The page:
Aims/hypothesis: IFN-α, a cytokine expressed in human islets from individuals affected by type 1 diabetes, plays a key role in the pathogenesis of diabetes by upregulating inflammation, endoplasmic reticulum (ER) stress and MHC class I overexpression, three hallmarks of islet histology in early type 1 diabetes. We tested whether expression of these mediators of beta cell loss is reversible upon IFN-α withdrawal or IFN-α pathway inhibition.
Methods: IFN-α-induced MHC class I overexpression, ER stress and inflammation were evaluated by flow cytometry, immunofluorescence and real-time PCR in human EndoC-βH1 cells or human islets exposed to IFN-α with or without the presence of Janus kinase (JAK) inhibitors. Protein expression was evaluated by western blot.
Results: IFN-α-induced expression of inflammatory and ER stress markers returned to baseline after 24-48 h following cytokine removal. In contrast, MHC class I overexpression at the cell surface persisted for at least 7 days. Treatment with JAK inhibitors, when added with IFN-α, prevented MHC class I overexpression, but when added 24 h after IFN-α exposure these inhibitors failed to accelerate MHC class I return to baseline.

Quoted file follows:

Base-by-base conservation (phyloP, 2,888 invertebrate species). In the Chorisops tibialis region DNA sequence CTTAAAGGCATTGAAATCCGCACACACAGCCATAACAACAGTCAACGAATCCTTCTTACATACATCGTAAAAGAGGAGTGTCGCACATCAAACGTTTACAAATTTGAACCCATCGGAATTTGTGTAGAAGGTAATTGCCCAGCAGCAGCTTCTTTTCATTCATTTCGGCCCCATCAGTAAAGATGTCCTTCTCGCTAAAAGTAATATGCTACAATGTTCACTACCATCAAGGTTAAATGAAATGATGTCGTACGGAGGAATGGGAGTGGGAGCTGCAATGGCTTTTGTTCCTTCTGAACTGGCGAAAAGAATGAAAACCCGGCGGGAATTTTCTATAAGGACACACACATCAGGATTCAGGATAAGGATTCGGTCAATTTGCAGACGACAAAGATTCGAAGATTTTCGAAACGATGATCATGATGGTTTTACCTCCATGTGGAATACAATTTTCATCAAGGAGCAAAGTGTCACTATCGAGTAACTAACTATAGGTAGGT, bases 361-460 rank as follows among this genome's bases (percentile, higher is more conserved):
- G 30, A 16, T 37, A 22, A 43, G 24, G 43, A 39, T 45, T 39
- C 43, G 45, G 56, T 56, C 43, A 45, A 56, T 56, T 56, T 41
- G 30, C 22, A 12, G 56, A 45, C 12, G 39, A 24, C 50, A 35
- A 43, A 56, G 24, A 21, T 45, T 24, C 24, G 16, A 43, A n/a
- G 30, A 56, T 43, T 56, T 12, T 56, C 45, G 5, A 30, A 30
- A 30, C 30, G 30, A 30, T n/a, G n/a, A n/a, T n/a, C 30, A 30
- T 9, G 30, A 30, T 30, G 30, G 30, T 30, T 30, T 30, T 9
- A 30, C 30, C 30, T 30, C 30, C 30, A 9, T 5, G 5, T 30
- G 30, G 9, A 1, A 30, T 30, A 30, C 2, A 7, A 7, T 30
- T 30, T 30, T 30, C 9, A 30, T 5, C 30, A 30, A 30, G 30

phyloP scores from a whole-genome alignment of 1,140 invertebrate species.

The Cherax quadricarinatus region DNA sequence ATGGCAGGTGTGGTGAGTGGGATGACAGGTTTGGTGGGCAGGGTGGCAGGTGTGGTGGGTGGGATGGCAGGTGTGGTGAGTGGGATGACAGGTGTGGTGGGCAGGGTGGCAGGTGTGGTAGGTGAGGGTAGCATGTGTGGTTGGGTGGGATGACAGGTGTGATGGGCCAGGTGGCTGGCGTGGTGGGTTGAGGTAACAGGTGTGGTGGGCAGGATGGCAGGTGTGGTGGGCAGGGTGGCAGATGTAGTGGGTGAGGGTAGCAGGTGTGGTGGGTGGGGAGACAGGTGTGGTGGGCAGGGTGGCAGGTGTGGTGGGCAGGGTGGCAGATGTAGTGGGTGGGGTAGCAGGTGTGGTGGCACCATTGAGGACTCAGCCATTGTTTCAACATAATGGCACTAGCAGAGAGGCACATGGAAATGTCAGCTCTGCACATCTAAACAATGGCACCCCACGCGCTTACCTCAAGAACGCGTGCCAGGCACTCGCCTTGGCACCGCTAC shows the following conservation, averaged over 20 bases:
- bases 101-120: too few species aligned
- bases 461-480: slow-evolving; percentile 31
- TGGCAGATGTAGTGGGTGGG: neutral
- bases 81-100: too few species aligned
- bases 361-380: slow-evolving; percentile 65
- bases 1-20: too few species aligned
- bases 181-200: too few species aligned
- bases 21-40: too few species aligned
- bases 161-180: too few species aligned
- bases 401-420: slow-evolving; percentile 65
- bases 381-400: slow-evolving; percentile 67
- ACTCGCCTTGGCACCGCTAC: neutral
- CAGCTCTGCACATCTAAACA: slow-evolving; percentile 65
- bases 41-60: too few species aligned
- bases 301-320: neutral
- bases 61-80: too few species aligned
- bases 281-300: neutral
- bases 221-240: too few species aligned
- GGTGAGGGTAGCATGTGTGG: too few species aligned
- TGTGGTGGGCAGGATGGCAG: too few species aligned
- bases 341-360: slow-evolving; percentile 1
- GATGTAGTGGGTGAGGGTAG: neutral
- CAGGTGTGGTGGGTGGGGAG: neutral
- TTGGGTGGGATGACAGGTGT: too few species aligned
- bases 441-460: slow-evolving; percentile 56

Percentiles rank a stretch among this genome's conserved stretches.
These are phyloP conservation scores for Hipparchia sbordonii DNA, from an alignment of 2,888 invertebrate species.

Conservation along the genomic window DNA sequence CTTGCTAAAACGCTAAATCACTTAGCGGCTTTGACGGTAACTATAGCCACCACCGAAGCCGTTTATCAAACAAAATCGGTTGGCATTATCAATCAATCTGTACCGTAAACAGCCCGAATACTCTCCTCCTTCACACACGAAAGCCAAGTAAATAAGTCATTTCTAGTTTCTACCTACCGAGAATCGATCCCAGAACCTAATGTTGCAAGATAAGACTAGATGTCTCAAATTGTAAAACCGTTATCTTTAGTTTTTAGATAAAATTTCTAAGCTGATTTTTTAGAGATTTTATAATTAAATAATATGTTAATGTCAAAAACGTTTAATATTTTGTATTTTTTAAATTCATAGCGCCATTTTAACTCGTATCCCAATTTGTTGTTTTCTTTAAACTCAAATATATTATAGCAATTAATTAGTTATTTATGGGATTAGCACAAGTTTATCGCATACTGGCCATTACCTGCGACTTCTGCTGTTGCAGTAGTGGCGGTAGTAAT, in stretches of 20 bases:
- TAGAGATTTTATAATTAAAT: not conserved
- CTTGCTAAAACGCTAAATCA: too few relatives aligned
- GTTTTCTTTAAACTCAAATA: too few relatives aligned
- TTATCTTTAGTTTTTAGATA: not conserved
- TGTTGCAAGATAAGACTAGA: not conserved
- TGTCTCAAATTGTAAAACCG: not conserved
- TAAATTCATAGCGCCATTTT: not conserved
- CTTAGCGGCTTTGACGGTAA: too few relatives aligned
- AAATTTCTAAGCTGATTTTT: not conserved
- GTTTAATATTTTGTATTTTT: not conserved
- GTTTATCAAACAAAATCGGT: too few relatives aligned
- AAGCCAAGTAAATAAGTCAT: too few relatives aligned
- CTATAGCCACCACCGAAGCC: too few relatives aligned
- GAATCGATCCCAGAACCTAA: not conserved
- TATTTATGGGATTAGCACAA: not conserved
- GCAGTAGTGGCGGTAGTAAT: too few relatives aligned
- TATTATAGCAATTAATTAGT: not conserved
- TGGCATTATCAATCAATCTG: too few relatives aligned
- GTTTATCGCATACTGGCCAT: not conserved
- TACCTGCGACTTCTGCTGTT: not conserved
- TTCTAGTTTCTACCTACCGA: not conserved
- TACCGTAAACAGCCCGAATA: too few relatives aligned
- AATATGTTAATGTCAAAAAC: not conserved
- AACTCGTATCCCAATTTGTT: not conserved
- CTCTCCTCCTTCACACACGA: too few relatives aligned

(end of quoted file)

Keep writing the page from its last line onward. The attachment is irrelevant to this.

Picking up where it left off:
Conclusions/interpretation: IFN-α mediates a long-lasting and preferential MHC class I overexpression in human beta cells, which is not affected by the subsequent addition of JAK inhibitors. These observations suggest that IFN-α-stimulated long-lasting MHC class I expression may amplify beta cell antigen presentation during the early phase of type 1 diabetes and that IFN-α inhibitors might need to be used at very early stages of the disease to be effective.
Keywords: IFN-α; JAK inhibitors; MHC class I; Pancreatic beta cells; Pancreatic islets; Type 1 diabetes.